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US Democrats Meeting Virtually But United Against Trump

FILE - Democratic presidential candidate, former Vice President Joe Biden.

U.S. Democrats are opening their national convention Monday, a four-day virtual affair with delegates and speakers scattered across the country that has one united mission: helping former Vice President Joe Biden defeat President Donald Trump in the November election.

An array of Democratic luminaries, including former Democratic presidents Barack Obama and Bill Clinton and 2016 nominee Hillary Clinton, is set to extol the virtues of the 77-year-old Biden and his vice-presidential running mate, California Senator Kamala Harris, the first Black woman and first South Asian American on a national party ticket in the U.S.

Plans call for Biden to accept the Democratic Party’s presidential nomination Thursday night in his third run for the White House over three decades, but the first time he will be the party’s nominee for a four-year term as the U.S. leader.

It will be a political event unlike any ever seen by living Americans, a convention and acceptance speech conducted online without the traditional hoopla of the quadrennial Democratic and Republican gatherings with partisans cheering their nominee’s pronouncements and attacks on the opposition.

The Democrats had scheduled their convention in the midwestern city of Milwaukee, Wisconsin, but with the unchecked coronavirus pandemic all but calling off planned large crowds in the United States and the number of infections increasing by thousands a day, party officials told convention delegates and speakers to stay home.

Biden will accept the Democratic presidential nomination in his home state of Delaware, absent much of anyone except aides and political advisers present. At a normal convention, a presidential candidate could interact with his political supporters, wait for the cheers from applause lines, smile at the response he was drawing.

But not this year.

Trump plans to accept his Republican renomination for a second term a week later, on August 27, with a speech on the South Lawn of the White House after Republicans sharply curtailed their convention in Charlotte, North Carolina.

Meantime, Trump and Vice President Mike Pence plan to visit several political battleground states this week to try to upstage Biden’s show, including a stop Thursday by Trump near where Biden grew up in the northeastern city of Scranton, Pennsylvania.

As Biden enters the pivotal week, national surveys continue to show him leading Trump, as he has for months. The aggregate compiled by the Real Clear Politics website shows Biden ahead by an average of about 8 percentage points, but less in key states that are expected to determine the overall outcome.

U.S. presidential elections are not determined by the national popular vote, but rather indirectly by the winners in each of the 50 states and the national capital of Washington in the Electoral College.

The biggest states, such as California with 55 electors and Texas with 38, hold the most sway in the Electoral College, with a majority of the 270 of the 538 electors needed to capture the presidency. Seven states and the city of Washington have the fewest, three electoral votes apiece.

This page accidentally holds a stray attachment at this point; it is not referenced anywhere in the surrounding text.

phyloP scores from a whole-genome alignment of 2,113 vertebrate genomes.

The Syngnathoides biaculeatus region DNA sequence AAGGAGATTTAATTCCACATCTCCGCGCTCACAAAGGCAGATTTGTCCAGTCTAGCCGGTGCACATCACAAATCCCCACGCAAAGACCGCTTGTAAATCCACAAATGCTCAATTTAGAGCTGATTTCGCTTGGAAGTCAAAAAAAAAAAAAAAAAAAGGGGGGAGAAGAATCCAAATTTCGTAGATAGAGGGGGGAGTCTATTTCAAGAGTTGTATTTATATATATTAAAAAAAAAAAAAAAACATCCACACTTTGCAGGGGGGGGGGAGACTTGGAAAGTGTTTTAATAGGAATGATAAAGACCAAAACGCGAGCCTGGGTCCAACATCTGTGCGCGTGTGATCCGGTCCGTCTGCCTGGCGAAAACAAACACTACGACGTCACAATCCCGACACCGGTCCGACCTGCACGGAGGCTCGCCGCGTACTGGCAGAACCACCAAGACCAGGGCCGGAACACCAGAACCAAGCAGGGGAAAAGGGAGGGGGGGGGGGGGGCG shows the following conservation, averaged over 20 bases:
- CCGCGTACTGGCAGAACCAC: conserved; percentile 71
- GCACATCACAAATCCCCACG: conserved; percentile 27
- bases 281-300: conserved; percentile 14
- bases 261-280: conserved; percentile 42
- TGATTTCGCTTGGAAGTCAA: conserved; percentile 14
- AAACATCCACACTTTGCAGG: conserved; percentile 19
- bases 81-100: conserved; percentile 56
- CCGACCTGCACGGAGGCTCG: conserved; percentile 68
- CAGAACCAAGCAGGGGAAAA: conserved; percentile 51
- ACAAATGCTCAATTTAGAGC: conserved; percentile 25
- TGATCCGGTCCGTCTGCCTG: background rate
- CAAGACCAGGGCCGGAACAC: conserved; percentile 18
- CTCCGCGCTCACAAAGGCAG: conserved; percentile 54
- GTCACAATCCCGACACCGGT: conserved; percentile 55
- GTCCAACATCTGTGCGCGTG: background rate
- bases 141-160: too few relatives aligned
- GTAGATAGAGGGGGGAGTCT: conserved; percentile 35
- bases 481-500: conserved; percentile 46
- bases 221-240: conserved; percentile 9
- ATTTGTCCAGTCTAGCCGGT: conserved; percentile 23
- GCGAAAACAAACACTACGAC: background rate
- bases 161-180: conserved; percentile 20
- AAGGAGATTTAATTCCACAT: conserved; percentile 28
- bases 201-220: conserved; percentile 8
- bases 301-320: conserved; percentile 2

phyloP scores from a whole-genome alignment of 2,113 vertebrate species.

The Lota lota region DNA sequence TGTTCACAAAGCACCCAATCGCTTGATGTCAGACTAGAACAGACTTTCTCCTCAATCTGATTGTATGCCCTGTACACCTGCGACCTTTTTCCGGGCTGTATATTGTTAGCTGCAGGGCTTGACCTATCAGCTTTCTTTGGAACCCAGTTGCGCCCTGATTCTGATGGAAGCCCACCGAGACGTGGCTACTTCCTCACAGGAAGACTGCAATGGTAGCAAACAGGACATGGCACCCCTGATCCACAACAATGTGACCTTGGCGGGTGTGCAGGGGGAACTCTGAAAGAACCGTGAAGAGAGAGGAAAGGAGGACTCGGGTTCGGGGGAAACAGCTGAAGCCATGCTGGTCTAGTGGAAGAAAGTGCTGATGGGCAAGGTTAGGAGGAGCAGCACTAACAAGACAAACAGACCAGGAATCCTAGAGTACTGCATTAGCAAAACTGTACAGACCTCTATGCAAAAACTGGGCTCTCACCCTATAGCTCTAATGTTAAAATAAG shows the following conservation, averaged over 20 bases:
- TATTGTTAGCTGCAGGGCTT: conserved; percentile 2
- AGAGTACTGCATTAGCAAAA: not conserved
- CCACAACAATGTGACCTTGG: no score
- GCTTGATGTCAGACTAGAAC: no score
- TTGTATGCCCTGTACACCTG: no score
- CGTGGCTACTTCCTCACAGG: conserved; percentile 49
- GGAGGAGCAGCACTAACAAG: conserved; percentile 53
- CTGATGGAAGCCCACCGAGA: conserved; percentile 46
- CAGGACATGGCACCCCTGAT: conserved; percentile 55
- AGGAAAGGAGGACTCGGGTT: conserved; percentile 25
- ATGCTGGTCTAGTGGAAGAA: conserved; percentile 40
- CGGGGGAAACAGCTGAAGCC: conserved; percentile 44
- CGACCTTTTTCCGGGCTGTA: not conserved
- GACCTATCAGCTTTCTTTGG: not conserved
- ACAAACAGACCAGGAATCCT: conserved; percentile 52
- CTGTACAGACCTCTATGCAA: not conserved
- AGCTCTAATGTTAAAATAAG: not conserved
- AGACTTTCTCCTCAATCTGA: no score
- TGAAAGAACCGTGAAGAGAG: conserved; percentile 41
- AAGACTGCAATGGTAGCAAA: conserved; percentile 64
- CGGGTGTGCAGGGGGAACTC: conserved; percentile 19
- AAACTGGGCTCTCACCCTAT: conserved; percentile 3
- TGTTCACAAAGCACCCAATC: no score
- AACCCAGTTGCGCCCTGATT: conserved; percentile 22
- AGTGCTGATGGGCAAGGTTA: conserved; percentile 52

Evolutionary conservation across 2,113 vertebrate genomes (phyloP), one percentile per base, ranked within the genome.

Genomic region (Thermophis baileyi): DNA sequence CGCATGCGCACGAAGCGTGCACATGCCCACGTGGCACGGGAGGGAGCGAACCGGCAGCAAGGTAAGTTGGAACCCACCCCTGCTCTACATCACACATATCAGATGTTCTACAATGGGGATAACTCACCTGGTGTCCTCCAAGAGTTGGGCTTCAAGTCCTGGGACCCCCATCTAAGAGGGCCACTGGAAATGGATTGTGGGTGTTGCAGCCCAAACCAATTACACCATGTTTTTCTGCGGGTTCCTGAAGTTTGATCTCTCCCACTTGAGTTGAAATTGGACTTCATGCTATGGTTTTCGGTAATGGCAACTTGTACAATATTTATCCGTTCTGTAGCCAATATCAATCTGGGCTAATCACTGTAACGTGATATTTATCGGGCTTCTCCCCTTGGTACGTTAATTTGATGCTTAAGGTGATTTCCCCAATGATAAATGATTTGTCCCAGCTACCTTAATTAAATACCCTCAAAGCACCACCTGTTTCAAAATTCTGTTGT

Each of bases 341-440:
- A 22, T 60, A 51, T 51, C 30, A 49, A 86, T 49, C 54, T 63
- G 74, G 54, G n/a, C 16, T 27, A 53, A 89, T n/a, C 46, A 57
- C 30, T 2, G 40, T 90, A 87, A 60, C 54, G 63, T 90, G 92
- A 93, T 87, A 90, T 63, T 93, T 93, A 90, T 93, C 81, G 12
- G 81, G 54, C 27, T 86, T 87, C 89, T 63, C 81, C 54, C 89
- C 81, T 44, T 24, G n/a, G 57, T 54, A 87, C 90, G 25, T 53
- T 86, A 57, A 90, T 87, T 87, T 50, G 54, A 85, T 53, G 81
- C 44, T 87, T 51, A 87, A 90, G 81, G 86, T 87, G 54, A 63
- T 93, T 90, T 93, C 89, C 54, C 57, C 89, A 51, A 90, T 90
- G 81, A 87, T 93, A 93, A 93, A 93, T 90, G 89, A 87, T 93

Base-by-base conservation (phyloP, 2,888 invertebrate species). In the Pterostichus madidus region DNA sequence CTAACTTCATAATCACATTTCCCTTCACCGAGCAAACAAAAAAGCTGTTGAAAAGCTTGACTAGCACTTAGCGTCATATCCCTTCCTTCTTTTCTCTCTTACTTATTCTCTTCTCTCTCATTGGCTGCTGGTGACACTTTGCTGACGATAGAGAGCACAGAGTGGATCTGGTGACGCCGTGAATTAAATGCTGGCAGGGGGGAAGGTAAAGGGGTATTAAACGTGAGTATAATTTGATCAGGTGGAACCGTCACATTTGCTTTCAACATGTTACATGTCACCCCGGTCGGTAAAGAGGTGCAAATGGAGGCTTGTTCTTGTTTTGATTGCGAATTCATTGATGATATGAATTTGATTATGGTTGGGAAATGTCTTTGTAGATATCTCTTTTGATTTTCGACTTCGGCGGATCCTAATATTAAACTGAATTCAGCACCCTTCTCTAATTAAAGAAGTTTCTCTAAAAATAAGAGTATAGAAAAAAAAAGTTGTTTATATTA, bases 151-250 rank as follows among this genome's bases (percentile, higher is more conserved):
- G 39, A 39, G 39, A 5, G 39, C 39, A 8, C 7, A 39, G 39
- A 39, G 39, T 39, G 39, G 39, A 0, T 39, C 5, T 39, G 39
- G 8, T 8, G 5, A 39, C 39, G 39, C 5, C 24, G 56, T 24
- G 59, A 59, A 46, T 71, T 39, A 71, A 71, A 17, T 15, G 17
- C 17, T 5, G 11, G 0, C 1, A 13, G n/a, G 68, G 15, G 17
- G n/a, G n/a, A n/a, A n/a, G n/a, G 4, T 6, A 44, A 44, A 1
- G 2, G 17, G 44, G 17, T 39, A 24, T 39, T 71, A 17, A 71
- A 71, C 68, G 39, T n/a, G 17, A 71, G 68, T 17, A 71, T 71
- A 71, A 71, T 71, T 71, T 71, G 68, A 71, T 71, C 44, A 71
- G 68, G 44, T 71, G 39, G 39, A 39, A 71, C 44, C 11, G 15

In 2016, Trump lost the national popular vote to former Secretary of State Hillary Clinton by nearly 3 million votes but won the presidency because he narrowly captured three states — Pennsylvania, Michigan and Wisconsin — and their electoral votes. Polls show Biden ahead in all three of those states at the moment but by smaller margins than his overall national lead, giving Trump a plausible chance to pull ahead in the final weeks of the campaign even should he again lose the national popular vote.

Biden defeated a large contingent of other Democratic officials for the nomination, including Harris, whom he tapped last week as his running mate after months ago declaring he would pick a woman. She is the fourth woman to join a major national party ticket in the U.S. and would become the highest-ranking female leader in U.S. history if the Biden-Harris pairing wins. The three previous women on national party tickets, two vice-presidential candidates and Hillary Clinton four years ago, all lost.

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Biden, if he wins, would be 78 at his inauguration next January, making him the oldest U.S. leader ever, topping Trump, who is 74. Biden has called himself “a bridge to the future,” and U.S. political analysts are predicting that he might serve only one term. That would instantly make Harris a leading Democratic presidential contender in 2024.

Democrats are showcasing an array of speakers with each of the four nights of the convention organized around a different theme: “We the People,” “Leadership Matters,” “A More Perfect Union” and “America’s Promise.”

Monday’s speakers include former first lady Michelle Obama, Senator Bernie Sanders of Vermont — the leader of the progressive wing of the Democratic Party and Biden’s last challenger for the party’s presidential nomination — and former Republican Governor John Kasich of Ohio, who has become an outspoken Trump critic.

Former President Clinton, Biden’s wife, Jill, a long-time educator; 2004 Democratic presidential candidate John Kerry and Senate Democratic leader Chuck Schumer are among those speaking Tuesday night.

House Speaker Nancy Pelosi, Hillary Clinton, former President Obama and Harris are speaking Wednesday.

The convention winds up Thursday with speeches from more top Democratic figures and Biden family members, culminating with Biden’s nomination acceptance speech.

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